One of the most prestigious boxing events of the year begins this week, as the 3rd edition of the AIBA Women’s Junior/Youth World Boxing Championships starts in Taipei, Taiwan.
An excellent line-up of boxers from 45 nations have registered to take part in this tournament, and the sporting world will be able to view the future stars of women’s boxing firsthand.
What: AIBA Women’s Youth & Junior World Championships
Where: Taipei, Taiwan
When: 14-24 May 2015
On Wednesday 13th May, a press conference was held ahead of the Championships, where a wide range of boxing dignitaries attended, including AIBA President Dr Ching-Kuo Wu, Chairman of the Chinese Taipei Olympic Committee Hong Dao Lin, President of the Chinese Taipei Boxing Association Wunan Lee, Deputy Director of Education Weimin Jiang, Manager of the Gym Zhihan Chen, Supervisor Waldemar Mencel, Competition Manager Ben Cheng, plus the entire boxing team of Chinese Taipei.
Many members of the local media also attended, and the event was a perfect introduction for the upcoming competition.
The Tension and the Drama
Chinese Taipei’s Chen Nien Chin is a hero in her home country, and will be the host nation’s biggest hope to reach the top of the podium.
The Taipei-based athlete was a gold medallist in the 2013 AIBA Junior World Boxing Championships in Albena, Bulgaria, and earned a silver medal at the Nanjing 2014 Youth Olympic Games.
With such high expectation on her shoulders, can the super talented Chen Nien Chin use the pressure to her advantage, and triumph at the top of the strong Middleweight (75 kg) class?
The most anticipated battle of the Championships
Armenia’s Anush Grigoryan and China’s Chang Yuan have both achieved significant victories in worldwide events, and are in the midst of an intense rivalry having met in the ring three times already in their young careers.
The first clash was held in Albena over 18 months ago where the Chinese boxer won their inaugural meeting, while Grigoryan gained revenge in the qualification event of the Nanjing 2014 Youth Olympic Games in Sofia.
Chang Yuan won their third contest in the front of her home crowd during the boxing tournament of the Nanjing 2014 Youth Olympic Games, and if they meet again in the Youth Flyweight (51 kg) class in Taipei, their fourth battle will be one of the most anticipated bouts of the entire competition.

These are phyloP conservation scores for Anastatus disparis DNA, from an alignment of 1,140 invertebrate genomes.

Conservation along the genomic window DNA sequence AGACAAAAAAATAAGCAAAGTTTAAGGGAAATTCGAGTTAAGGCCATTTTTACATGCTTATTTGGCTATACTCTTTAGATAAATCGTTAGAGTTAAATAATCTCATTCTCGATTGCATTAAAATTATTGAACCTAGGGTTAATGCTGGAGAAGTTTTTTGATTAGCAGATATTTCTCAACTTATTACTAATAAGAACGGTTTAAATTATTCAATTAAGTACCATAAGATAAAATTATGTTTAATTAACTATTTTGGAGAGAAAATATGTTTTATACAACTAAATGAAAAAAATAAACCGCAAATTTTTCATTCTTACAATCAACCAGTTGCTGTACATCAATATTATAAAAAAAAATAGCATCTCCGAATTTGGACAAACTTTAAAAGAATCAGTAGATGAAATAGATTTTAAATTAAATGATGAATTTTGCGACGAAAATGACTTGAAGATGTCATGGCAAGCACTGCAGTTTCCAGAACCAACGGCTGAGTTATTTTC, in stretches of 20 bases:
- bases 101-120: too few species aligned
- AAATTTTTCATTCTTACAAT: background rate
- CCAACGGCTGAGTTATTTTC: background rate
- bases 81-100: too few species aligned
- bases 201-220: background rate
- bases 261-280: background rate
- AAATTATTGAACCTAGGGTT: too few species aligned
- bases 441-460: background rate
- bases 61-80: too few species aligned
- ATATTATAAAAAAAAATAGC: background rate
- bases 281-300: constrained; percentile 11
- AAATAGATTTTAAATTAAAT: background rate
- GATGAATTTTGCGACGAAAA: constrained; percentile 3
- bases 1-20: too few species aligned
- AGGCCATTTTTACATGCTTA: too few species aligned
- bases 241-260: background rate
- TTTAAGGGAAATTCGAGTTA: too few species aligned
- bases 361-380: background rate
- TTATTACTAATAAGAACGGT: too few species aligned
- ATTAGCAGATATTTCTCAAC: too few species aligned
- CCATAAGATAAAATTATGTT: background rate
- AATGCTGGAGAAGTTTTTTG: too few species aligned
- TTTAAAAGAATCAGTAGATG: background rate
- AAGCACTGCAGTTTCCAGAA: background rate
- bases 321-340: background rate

One to watch
US star Jajaira Gonzalez is one of the most prodigious talents in all of boxing, and she has never been defeated throughout her boxing career.
Her list of accolades at such a young age is remarkable, with victories in the 2013 AIBA Junior World Championships, the Nanjing 2014 Youth Olympic Games and its qualification event, plus the AMBC American Women’s Youth Continental Championships.
Gonzalez is seeking another significant medal in the AIBA Women’s Youth & Junior World Championships, and the hugely talented boxer will attract much attention in the ring if she remains undefeated in Taipei.
AIBA Women’s Youth & Junior World Championships Key Facts
Continuing the excellent ascent of women’s boxing in terms of popularity, the final number of registered athletes is 441 from 45 nations.
The number of Youth athletes is 247, and they will be fighting in the following weight classes: 48 kg, 51 kg, 54 kg, 57 kg, 60 kg, 64 kg, 69 kg, 75 kg, 81 kg and +81 kg.
Additionally, 194 Junior boxers have registered in thirteen official weight classes: 46 kg, 48 kg, 50 kg, 52 kg, 54 kg, 57 kg, 60 kg, 63 kg, 66 kg, 70 kg, 75 kg, 80 kg, +80 kg.
Among the developing boxing nations, Afghanistan, Botswana, Burundi, Guatemala, Haiti, Kosovo, Nepal, Nigeria, Papua New-Guinea and Sri Lanka will all take part, while both DPR Korea and Thailand will make their debut in the AIBA Women’s Youth & Junior World Championships.
This event will also mark the first appearance of Canada in the tournament, and their team will be looking for medals alongside Vietnam, Armenia, Azerbaijan, Uzbekistan and Tajikistan.
History of the AIBA Women’s Youth & Junior World Championships
The event was launched in 2011 when Antalya hosted the first edition of the Championships for Youth and Junior women’s boxers, and the best performances was achieved by China, India, Russia, Turkey and Sweden.
Japan and Kazakhstan also claimed gold medals in Antalya, with Australia, Kyrgyzstan, Serbia and Vietnam earning medals as well.
Albena, Bulgaria hosted the second edition of the AIBA Women’s Junior/Youth World Boxing Championships in September 2013, where the Powerful Russian side claimed five gold medals, with Poland and United States both earning three top positions.
Ten of the thirteen junior gold medallists from Albena will compete again in the Championships in Chinese Taipei, and the host nation will be looking to improve on their two historic golds from two years ago.